Billy Frank — This is what Enduring Looks Like
A great man has left this life – the one we know together here on the bold curve of our planet. Billy Frank, a Nisqually Indian man who was born and lived his whole life long – all 83 years – among the people of the Nisqually Tribe, among the tribal people of the Columbia River, of the Pacific Northwest, of North America, of the globe. He accepted no slight to Native people individually or in groups. He accepted no slight to their relatives – the Salmon and other animal and plant beings – or to the natural world in which they and all of us live.
Billy Frank lived these things to the core of his being and in every single moment. It was never about self-aggrandizement. It was – and is – about what is right for everything living on the planet.
I had the opportunity to know Billy Frank when, over the past 10 years, I helped with an intercultural effort to advance the recognition of Indigenous Ways of Knowing in higher education and public policy – an effort that, in this decade, has meant calling explicitly for listening and, based on that listening, for action toward respect and equality, and at times toward the surrender of privilege. Sometimes that privilege is in unfair access to power and wealth. Sometimes it is more subtle – the privilege of asserting one way of knowing as the only right way.
Opposing unfair systems of privilege is hard in the extreme for people who have been beaten down with those systems’ oppressions. For those who benefit from those systems, seeing privilege (in the first place) and moving to equalize or give it up is also hard. It takes great maturity and courage. And because of the nature of privilege, it is always an option.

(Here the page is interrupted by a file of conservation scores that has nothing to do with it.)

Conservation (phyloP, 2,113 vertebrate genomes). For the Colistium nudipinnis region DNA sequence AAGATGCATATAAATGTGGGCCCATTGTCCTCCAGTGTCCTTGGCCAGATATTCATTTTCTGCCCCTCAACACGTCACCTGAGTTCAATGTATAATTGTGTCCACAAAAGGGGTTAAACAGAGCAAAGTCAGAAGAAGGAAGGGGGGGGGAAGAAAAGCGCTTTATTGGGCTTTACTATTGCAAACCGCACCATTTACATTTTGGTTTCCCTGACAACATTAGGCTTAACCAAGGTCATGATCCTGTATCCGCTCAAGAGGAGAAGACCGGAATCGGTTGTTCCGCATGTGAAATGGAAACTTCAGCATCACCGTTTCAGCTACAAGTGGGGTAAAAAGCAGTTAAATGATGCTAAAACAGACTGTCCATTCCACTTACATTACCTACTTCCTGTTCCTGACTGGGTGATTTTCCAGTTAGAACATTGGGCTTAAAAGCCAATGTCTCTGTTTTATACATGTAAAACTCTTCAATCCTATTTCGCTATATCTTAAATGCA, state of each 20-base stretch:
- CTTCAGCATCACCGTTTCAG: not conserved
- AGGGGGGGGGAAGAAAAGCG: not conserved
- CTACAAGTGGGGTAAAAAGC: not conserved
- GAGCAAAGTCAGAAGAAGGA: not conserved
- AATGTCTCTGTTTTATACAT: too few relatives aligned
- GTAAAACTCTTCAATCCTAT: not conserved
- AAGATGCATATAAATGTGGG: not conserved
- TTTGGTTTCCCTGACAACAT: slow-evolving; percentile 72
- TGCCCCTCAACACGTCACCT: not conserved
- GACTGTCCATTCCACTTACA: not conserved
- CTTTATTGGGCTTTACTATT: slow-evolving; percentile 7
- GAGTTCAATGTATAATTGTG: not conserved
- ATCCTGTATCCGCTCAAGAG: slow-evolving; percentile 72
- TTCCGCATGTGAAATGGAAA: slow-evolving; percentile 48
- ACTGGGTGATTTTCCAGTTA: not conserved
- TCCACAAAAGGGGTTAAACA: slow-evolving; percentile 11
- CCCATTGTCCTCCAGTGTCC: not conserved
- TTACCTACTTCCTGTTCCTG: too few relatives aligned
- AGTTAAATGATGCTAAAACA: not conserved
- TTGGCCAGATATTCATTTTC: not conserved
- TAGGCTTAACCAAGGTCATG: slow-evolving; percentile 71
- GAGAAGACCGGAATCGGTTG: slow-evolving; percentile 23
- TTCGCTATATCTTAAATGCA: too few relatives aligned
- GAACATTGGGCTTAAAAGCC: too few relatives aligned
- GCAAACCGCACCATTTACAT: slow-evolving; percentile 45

I learned about these things from Billy Frank – a man whose mark on the world stands him among the Great Leaders of All Time. Please get to know of this vital life. Learn about Billy Frank’s work. Here is an example of one source on “The Life and Legacy of Billy Frank.”
When I was preparing this website, I identified lifelong learning as a priority in high-character leadership. Erika, the web developer, asked for a photo and I chose one of Billy Frank – one taken when I was in the small circle of people listening to him.
Last Sunday, more than 6000 people gathered at the Squaxin event center in Kalmiche, Washington for the memorial celebrating Billy Frank’s life. The circle around Billy Frank is always that big. It is – always – bigger still.
Last Sunday was also Mothers’ Day. While the memorial service was underway, I stood with my daughter and husband on the top of Saddle Mountain in the Coast Range of Oregon. From that panoramic height I could look north over a hundred mile stretch of the Columbia River from Billy Frank’s Nisqually homeland in the east to the vast shifting sand bar where the river pours itself into the Pacific Ocean.
I had just learned of Billy Frank’s death that morning. And what came to mind up there among Ravens turning cartwheels across the breezes of the bluest of skies, were a few of his words. Just now I found them held in one of the many recent tributes to this giant and most generous human being.
For more than 60 years, Billy was in the center of action on behalf of the Nisqually people and of Native Americans throughout our country. “We aren’t going anywhere,” said Billy. And he proved it, time and again.